A small wave of strikes is developing in a variety of industries and workplaces. Although not quite perhaps on the scale of the Autonno Caldo, the "Hot Autumn" of Italian factory worker militancy in 1969, these strikes could make for a "hotter" Christmas than Britain has experienced for some time.
Drivers and guards on the Southern rail franchise are continuing an increasingly bitter struggle to prevent the imposition of "Driver Only Operation". A strike on 14 December led to the cancellation of all Southern services from London Victoria. Further strikes are planned for 16 and 19-20 December, 31 December-2 January, and 9-14 January.
Cleaners employed by Servest, working on the Great Western Railway, will strike from 16-17 and 23-24 December, in a dispute demanding increased pay, and parity with directly-employed staff. GWR cleaners voted by a 98% majority for strikes on a 58% turnout.
Catering workers on Virgin Trains East Coast are striking from 14-15 December, and 20-22 December. An RMT statement said:
"The £30 million catering supply contract to Virgin West Coast Train services is held by the giant German owned DHL Global group after it was outsourced by Virgin in 2014. The contract covers supplies of pre-prepared food, sandwiches, drinks, confectionary, crockery and cutlery for the delivery of on board catering services right the way through from London to Glasgow.
"DHL have offered an increase of 2.2% effective from 1st July 2016 instead of the original anniversary date of 1st April. However, this will only be applied to members who did not receive any increase in line with the National Minimum Wage (£7.20) made effective in April 2016 – effectively trying to drag back the wages of the low paid to the absolute lowest of poverty thresholds.
"DHL’s proposal does nothing to meet our aspirations of a decent pay offer and does not match that which has already been accepted by directly employed Virgin West Coast staff."
London Underground station staff are currently imposing an overtime ban in a dispute against job cuts, which could escalate to strikes. Drivers on the Hammersmith and City and District Lines will return a ballot for strikes over Christmas and New Years' working on 15 December. A ballot of Central Line drivers in two depots to win the reinstatement of unfairly sacked colleague Dean Storey is returned the same day.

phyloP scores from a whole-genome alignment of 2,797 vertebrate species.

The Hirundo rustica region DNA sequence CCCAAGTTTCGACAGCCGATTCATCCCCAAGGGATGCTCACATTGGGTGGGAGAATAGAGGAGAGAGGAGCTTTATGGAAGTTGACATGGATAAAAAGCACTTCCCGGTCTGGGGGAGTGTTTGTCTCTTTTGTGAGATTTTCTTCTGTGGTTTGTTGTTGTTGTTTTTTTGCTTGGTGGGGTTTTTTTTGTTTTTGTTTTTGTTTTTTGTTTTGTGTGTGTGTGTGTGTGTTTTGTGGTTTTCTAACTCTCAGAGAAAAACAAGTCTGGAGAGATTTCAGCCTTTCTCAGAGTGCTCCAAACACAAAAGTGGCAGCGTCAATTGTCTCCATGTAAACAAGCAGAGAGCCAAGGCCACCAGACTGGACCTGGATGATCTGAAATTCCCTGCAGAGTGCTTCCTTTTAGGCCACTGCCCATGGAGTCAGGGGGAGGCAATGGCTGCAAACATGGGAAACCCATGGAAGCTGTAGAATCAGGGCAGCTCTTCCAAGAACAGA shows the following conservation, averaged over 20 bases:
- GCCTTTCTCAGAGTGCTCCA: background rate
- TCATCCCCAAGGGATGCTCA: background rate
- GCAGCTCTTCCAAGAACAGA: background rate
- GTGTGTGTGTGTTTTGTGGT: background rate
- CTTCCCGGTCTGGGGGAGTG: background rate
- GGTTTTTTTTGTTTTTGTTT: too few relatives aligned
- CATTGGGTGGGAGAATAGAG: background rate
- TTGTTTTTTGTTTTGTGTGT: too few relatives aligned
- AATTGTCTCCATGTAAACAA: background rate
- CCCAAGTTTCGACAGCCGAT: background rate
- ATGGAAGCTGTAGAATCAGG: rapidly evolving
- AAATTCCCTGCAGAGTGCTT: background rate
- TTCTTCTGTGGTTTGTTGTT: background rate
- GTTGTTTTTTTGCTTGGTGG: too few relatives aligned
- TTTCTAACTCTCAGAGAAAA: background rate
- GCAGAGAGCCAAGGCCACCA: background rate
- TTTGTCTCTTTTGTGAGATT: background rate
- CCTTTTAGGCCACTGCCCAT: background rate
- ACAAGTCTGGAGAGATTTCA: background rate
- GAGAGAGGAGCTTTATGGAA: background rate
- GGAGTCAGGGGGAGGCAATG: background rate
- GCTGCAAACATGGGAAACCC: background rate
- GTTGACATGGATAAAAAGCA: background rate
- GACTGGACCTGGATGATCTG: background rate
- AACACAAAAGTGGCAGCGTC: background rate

In August, the rank-and-file blog Off The Rails, published by Workers' Liberty, has called for rail unions to coordinate local fights against Driver Only Operation into a national dispute, backed up by a labour-movement campaign for public ownership.
Picturehouse Cinema workers
Workers at Picturehouse Cinemas in Brixton and Hackney have been striking to win the London living wage. They are set to be joined by workers at a third Picturehouse site, Picturehouse Central on Piccadilly, where Picturehouse bosses have rejected workers' claim for living wages and recognition of their union, Bectu.
Workers at the Hackney Picturehouse plan strikes from 15-19 December, aimed at disrupting the launch of the new Star Wars film.
Post Office workers
3,000 workers at 300 Post Office branches across Britain plan strikes across five days from 19 December. Counter staff will strike on 19, 20, and 24 December, with other workers striking on 22-23 December.
The dispute is part of a long-running battle by the Communication Workers' Union to resist job cuts threatened by the Post Office's plan to downsize 61 branches into concessions in WH Smith stores. The CWU says the move, effectively a privatisation, threatens 400 jobs. The Post Office also plans cuts to its workers' pensions.
British Airways workers
British Airways cabin crew workers have voted, by a four-to-one margin on a 60% turnout, for strikes to win pay increases.
Unite says workers recruited since 2010/2011, when a series of strikes failed to stop the imposition of a two-tier workforce, are being paid well below the rates at which their jobs were advertised.
Initial job ads for "Mixed Fleet" workers promised wages of between £21,000 and £25,000, but in reality workers have started on £12,000, plus a £3/hour "flying pay" top-up. BA has offered a 2% increase, which workers have rejected. Customer service managers are also demanding collective bargaining rights.
Unite says around half of its members in "Mixed Fleet" jobs have to take on second jobs to make ends meet, with 84% saying they have experienced stress and depression since joining BA.
BA, and its parent company IAG, posted €1.4 billion profits last year, up 64% on previous figures. BA boss Willie Walsh, a notorious union buster, pocketed €8.8 million.
Unite has said it will call strikes from 21 December, but is yet to name specific dates.
Delivery drivers employed by logistics firm Wincanton on a contract from Argos had planned strikes from 20-22 December, in a dispute to win back pay amounting to an average of £700 per workers, but these have since been suspended.
Workers will now vote on a deal from Wincanton. If it is rejected, strikes could be reinstated.
Tangerine sweet factory workers
Workers at confectionery factory Tangerine, in York, are set to strike again, after members of the GMB union rejected a 1.25% pay offer.
The workers, who produce sweets including mint humbugs and sherbet lemons, struck on 23 and 30 November and 1 December. The GMB says the company's proposed pay deal doesn't cover recent increases in the cost of living. GMB organiser Ben Kirkham said that Tangerine would now "have to deal with further strikes in the run up to Christmas, their busiest time of year."
Give the gift of solidarity this Christmas: donate to the Picturehouse workers' strike fund.